U.S. under growing cyber attacks

Published 18 February 2009

The number of cyber attacks on U.S. government computers and networks grow; there were 5,488 tracked incidents of unauthorized access to U.S. government computers and installations of hostile programs in 2008, compared to 3,928 such incidents in 2007, and 2,172 in 2006

The number of reported cyberattacks on U.S. government computer networks rose by more than 40 percent last year. An AFP report, citing data obtained from the U.S. Computer Emergency Readiness Team (US-CERT), said there were 5,488 tracked incidents of unauthorized access to US government computers and installations of hostile programs in 2008. There were a combined 3,928 such incidents in 2007, and 2,172 in 2006. “Government systems are under constant attack,” Joel Brenner, counterintelligence chief in the Office of the Director of National Intelligence, told AFP. “We’re seeing … a dramatic, consistent increase in cyber crime (and) intelligence activities,” Brenner added.

More infiltrators were trying to plant malicious software on U.S. government computer systems in a bid to control or steal sensitive data. AFP says the data obtained from US-CERT may represent only a “small sampling” of the total number of incidents because “just one percent of federal agencies have fully developed tracking systems.” At the same time, some of the increase may reflect better reporting, says Mischel Kwon, who heads US-CERT at DHS.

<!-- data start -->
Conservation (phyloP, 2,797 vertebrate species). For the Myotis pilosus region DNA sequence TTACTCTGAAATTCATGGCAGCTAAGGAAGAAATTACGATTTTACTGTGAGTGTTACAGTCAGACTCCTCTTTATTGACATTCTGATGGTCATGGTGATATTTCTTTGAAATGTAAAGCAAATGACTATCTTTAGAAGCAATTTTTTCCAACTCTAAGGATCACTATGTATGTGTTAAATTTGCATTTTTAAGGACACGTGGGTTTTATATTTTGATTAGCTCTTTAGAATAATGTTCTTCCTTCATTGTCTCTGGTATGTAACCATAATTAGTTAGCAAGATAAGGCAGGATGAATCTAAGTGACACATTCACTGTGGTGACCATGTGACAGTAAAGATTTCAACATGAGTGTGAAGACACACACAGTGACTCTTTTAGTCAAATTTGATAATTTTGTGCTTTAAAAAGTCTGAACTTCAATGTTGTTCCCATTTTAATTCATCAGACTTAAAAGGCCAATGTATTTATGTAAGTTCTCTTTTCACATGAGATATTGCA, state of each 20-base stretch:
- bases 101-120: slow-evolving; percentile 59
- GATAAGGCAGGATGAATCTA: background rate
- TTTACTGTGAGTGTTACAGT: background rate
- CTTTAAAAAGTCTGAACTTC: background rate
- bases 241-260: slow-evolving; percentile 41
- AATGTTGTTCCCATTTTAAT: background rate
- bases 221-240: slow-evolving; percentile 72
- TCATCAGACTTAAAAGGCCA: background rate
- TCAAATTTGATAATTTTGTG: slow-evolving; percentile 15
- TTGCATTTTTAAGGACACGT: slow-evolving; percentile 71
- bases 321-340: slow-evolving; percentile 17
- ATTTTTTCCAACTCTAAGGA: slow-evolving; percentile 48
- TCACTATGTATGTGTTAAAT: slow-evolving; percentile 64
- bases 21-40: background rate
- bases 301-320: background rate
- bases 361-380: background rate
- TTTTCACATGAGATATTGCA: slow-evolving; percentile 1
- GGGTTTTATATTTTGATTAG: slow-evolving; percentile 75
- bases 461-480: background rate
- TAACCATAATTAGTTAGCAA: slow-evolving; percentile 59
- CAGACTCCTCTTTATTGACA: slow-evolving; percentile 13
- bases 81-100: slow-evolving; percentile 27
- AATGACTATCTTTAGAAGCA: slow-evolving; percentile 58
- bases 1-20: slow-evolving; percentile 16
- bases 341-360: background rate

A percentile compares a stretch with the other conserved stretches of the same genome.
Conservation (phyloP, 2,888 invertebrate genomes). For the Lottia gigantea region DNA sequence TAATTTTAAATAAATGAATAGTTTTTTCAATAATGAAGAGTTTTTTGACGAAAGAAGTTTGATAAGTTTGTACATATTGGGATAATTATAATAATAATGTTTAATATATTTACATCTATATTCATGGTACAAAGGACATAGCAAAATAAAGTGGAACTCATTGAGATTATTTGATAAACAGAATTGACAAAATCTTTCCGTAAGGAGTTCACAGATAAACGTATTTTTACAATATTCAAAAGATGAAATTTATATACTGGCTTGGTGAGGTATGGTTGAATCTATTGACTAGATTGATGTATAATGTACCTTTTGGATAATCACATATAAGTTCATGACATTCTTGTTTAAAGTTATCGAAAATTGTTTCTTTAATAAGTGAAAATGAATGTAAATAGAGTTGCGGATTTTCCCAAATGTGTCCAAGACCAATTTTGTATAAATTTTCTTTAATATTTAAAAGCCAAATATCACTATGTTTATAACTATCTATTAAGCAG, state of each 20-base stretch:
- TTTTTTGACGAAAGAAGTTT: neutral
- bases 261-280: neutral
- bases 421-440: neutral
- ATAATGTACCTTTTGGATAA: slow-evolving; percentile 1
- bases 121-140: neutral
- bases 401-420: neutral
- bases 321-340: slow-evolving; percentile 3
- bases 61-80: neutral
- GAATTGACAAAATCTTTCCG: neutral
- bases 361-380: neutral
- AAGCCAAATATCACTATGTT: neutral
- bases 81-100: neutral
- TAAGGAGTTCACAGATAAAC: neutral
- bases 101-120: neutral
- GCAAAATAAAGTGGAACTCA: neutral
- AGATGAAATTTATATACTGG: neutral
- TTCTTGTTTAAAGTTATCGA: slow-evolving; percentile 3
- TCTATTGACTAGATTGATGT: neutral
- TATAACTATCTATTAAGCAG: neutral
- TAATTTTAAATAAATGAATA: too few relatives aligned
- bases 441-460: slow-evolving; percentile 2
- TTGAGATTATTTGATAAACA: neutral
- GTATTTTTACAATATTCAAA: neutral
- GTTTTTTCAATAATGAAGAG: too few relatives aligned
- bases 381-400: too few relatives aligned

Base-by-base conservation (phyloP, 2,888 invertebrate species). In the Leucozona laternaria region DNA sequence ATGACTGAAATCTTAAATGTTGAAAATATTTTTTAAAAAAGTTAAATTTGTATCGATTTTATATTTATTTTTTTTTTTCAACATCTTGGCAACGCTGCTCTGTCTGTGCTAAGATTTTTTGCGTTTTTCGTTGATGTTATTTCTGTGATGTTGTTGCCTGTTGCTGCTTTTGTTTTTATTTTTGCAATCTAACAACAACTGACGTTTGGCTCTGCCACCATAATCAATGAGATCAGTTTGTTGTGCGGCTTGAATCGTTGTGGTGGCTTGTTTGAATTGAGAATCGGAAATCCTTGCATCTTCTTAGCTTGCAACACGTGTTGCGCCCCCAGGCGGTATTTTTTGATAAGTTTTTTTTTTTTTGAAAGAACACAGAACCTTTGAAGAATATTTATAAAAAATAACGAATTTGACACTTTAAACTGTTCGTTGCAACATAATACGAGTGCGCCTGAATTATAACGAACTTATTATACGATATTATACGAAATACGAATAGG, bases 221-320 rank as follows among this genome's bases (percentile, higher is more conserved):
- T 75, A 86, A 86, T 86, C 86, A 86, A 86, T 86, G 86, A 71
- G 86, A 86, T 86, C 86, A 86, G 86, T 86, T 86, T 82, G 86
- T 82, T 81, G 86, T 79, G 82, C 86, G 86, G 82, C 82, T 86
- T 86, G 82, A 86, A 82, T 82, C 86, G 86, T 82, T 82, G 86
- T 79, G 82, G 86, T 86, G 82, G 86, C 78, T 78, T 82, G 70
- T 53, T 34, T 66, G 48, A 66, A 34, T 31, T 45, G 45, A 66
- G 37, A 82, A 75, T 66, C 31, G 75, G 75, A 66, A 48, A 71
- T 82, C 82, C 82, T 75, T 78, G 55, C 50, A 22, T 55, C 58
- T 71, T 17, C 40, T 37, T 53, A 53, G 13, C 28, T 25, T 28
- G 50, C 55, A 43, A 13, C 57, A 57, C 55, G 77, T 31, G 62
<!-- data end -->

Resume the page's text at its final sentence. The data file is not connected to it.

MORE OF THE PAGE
President Barack Obama last week ordered a sweeping review of U.S. cybersecurity to protect the government’s information technology systems from security and economic threats. The 60-day review is to be overseen by Melissa Hathaway, a former official in George Bush’s administration who coordinated cyber monitoring for the director of national intelligence. During the election campaign, Obama equated cyber risks to the threat of nuclear or biological attack and promised a high-level review if he became president.

A congressional panel warned in November that China had developed a sophisticated cyber warfare program and stepped up its capacity to penetrate U.S. computer networks to extract sensitive information. A December report by the Commission on Cybersecurity for the 44th Presidency told the new leader that cybersecurity was “among the most serious economic and national security challenges we will face in the 21st century.”